04-03-2012, 04:43 PM #61-----
Blogging Twins since 2007 at The Tenth Inning Stretch
04-03-2012, 04:54 PM #62
There's a lot of factors that go into deciding when to use which pitcher, and obviously there's no way to guarantee you'll always have your best pitcher available whenever you want. That being said, my main complaint is this (and it's not just a Gardy thing, but all of baseball):
So, if the Twins are batting top of the 8th with a 1-run lead, presumably that is the time when the manager decides who to warm up. If for some reason you have 2 relievers left who haven't put in a lot of work over the last few games, Alex Burnett and Matt Capps, and the other team's 3 best hitters are up in the bottom of the 8th, who's gonna be pitching? Assuming the game remains a 1-run lead going into the bottom of the 8th, you still know that Alex Burnett is going in to pitch, it's just how everybody (Gardy included) does it. Capps is warming up "just in case", but not pitching until Burnett messes up, so that Capps can pitch the 9th. If Perkins (i.e. a setup man who is also considered a very good pitcher, apologies to Alex Burnett, he just appears to be the weakest member of the bullpen at the moment, I hope he proves me wrong) is available, I don't honestly care, that's not really my beef. But if the situation I described above happens, Burnett's going in, and that drives me nuts.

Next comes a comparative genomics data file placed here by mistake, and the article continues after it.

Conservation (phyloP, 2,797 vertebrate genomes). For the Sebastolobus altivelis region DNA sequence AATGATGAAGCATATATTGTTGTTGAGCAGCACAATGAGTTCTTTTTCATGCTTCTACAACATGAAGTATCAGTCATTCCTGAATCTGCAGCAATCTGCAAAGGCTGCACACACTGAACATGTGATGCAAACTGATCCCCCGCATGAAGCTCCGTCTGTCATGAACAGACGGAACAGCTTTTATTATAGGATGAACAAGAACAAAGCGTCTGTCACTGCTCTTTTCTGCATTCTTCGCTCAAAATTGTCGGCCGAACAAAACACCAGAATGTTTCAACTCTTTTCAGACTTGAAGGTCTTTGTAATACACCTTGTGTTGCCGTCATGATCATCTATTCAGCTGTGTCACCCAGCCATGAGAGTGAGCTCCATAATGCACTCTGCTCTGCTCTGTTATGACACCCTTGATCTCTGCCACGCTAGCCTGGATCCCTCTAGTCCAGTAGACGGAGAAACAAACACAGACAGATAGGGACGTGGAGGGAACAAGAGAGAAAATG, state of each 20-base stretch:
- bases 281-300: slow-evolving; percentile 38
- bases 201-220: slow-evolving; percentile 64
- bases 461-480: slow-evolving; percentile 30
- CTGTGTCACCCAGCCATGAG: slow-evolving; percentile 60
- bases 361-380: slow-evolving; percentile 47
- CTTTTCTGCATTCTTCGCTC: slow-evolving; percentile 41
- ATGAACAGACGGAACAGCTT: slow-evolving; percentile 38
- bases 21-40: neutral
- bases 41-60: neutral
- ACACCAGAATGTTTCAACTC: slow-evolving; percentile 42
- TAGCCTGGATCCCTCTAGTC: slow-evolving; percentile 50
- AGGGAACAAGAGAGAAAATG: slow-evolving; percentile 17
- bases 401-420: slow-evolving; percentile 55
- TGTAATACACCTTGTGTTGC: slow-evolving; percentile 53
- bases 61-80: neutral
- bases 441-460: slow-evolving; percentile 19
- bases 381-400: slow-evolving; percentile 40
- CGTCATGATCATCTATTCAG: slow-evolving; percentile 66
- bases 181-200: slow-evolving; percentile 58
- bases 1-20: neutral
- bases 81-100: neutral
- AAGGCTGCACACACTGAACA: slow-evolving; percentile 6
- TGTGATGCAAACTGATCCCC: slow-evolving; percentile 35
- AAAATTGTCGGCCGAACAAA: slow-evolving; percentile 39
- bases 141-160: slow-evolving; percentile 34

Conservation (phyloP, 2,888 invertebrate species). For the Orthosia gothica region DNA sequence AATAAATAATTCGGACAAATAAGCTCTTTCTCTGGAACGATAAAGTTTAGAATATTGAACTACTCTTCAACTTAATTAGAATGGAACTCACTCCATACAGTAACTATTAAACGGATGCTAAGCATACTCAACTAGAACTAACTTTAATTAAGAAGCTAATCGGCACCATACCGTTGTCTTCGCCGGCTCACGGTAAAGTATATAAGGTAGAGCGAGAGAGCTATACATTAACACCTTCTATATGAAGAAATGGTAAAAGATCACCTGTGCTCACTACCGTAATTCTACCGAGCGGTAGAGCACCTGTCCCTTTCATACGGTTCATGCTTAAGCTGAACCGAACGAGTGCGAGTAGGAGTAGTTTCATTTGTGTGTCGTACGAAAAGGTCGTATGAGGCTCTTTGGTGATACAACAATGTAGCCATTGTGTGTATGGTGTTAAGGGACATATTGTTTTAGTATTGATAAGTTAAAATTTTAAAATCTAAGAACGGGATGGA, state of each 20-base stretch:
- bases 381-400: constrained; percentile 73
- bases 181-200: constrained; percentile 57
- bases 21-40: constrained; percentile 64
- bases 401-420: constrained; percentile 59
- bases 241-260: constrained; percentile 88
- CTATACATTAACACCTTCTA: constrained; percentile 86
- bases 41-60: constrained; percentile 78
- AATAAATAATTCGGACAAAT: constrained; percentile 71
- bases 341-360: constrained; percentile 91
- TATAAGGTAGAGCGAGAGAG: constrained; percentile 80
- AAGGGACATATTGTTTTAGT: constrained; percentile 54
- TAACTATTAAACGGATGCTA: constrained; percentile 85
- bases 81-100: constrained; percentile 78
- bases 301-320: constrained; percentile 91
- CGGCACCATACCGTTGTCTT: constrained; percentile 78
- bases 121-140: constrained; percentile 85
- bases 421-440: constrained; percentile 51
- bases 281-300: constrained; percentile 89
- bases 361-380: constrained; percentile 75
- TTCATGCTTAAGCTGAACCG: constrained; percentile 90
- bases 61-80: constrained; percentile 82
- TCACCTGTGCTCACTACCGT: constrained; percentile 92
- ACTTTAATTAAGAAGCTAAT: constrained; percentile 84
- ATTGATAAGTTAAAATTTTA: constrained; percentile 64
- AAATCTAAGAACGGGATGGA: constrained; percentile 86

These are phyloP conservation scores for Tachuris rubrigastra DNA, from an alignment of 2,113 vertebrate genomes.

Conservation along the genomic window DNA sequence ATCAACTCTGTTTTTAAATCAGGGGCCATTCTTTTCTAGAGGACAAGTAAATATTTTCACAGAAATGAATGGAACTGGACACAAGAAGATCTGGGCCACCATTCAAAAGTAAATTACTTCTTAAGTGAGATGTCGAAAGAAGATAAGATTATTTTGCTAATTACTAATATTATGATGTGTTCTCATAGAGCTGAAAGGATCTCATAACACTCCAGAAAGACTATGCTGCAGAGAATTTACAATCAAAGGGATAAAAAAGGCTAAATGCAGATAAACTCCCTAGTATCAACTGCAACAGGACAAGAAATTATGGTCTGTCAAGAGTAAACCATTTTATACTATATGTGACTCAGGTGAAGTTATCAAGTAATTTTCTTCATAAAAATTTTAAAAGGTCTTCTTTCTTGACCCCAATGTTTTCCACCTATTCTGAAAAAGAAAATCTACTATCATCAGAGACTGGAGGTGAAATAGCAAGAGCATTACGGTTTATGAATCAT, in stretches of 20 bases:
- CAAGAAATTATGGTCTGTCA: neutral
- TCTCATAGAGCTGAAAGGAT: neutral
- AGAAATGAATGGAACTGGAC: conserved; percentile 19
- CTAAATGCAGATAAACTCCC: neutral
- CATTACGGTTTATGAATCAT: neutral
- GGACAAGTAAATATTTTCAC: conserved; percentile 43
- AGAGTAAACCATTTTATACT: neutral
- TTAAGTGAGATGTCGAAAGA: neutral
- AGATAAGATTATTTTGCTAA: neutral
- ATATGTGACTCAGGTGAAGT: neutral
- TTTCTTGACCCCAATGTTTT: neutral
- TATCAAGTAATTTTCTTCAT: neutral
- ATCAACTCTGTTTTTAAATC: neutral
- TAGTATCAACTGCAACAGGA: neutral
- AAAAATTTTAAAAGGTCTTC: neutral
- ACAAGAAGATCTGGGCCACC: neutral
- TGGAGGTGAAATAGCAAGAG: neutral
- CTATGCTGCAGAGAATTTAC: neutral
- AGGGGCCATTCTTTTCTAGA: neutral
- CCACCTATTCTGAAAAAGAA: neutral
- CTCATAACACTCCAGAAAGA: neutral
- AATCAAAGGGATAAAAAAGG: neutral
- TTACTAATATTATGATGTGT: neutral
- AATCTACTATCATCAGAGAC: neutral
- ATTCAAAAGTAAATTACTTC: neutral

It's also not unusual to see the Twins in a save situation and the closer warming up, only to have the Twins score 3-4 runs making it a non-save situation and the closer doesn't pitch, even though he warmed up already. And I don't necessarily think that he has to pitch that situation (save his arm for another day, etc...), but suddenly it's not a situation which gives him his "stat", so he doesn't pitch now. Even though a relatively pressure-free chance to pitch might be beneficial.